Convergence support, or the capability to utilize the phone like a PC, was one of the main selling factors of the Librem 5 crowdfunder. But ultimately, there isn’t much to choose from. Convergence was not made possible by Bluetooth connections to the phone or by using a USB-C hub with HDMI.
Purism promises lifetime updates to prolong the life of the phone for the sake of future-proofing and fending off the specter of planned obsolescence. Even while this function stands out on its own, the phone doesn’t offer all the features that were promised. A good illustration of this is the absence of camera software.
The browser, on the other hand, is incredibly sluggish and struggles to render even the most basic web pages in anything near a reasonable amount of time. Meanwhile, it’s risky to install additional applications. The software or utility is installed, but there is no assurance it will function as intended. LibreOffice is one example, which disallowed input from the software keyboard. A screenshot tool installation and use attempts were likewise unsuccessful.
In the meantime, a collection of swipeable cards in the UBPorts design would be perfect for the empty home screen. Despite its failure, Ubuntu Touch was at least functional.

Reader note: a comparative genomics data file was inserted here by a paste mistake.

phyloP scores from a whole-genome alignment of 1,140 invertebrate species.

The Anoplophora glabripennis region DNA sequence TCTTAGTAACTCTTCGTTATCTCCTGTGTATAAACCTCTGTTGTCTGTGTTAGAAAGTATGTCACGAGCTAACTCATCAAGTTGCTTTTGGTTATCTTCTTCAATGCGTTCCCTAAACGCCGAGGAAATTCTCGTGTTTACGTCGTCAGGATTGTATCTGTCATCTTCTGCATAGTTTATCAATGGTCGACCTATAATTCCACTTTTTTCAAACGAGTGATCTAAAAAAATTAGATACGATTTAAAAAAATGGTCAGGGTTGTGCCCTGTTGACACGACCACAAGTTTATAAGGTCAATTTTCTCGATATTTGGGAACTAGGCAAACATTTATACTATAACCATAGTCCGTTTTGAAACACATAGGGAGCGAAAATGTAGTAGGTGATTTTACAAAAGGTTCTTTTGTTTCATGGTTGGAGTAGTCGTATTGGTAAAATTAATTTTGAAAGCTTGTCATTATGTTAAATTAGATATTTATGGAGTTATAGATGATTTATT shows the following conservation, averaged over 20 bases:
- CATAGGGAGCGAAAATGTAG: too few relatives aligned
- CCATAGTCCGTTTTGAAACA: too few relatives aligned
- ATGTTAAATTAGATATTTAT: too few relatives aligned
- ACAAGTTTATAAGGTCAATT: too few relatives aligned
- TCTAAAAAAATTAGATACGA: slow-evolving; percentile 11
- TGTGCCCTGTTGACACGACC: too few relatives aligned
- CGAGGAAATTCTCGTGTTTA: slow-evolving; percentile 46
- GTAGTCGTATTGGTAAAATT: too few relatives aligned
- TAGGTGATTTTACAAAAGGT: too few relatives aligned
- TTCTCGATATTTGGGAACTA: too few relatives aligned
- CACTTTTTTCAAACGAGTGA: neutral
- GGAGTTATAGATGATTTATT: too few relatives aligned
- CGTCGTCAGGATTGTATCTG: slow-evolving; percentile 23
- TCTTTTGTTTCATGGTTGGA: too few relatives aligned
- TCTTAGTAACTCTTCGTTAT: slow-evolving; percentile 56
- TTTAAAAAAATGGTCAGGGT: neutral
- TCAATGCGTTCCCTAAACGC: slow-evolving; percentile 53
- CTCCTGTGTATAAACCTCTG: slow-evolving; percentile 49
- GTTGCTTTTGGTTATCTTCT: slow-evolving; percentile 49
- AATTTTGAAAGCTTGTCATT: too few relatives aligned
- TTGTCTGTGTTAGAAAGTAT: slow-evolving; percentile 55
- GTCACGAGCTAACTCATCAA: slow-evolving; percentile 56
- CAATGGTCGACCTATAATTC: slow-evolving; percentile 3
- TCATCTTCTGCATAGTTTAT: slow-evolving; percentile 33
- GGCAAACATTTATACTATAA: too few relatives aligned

The Librem 5 feels as though it is just on the cusp of being a fully functional phone without the HTML5 apps and with the camera and convergence turned off.
For users and the environment, planned obsolescence is dangerous. More durable phones with solid operating systems are more desirable, and the Librem 5 excels in this regard.
Yes, there is a chance that the phone will get better, just like a fine wine, to use a phrase from Purism’s advertising. But it’s difficult to understand where the Librem 5 fits in the background given the amount of work that needs to be done and the presence of the PinePhone as a rival.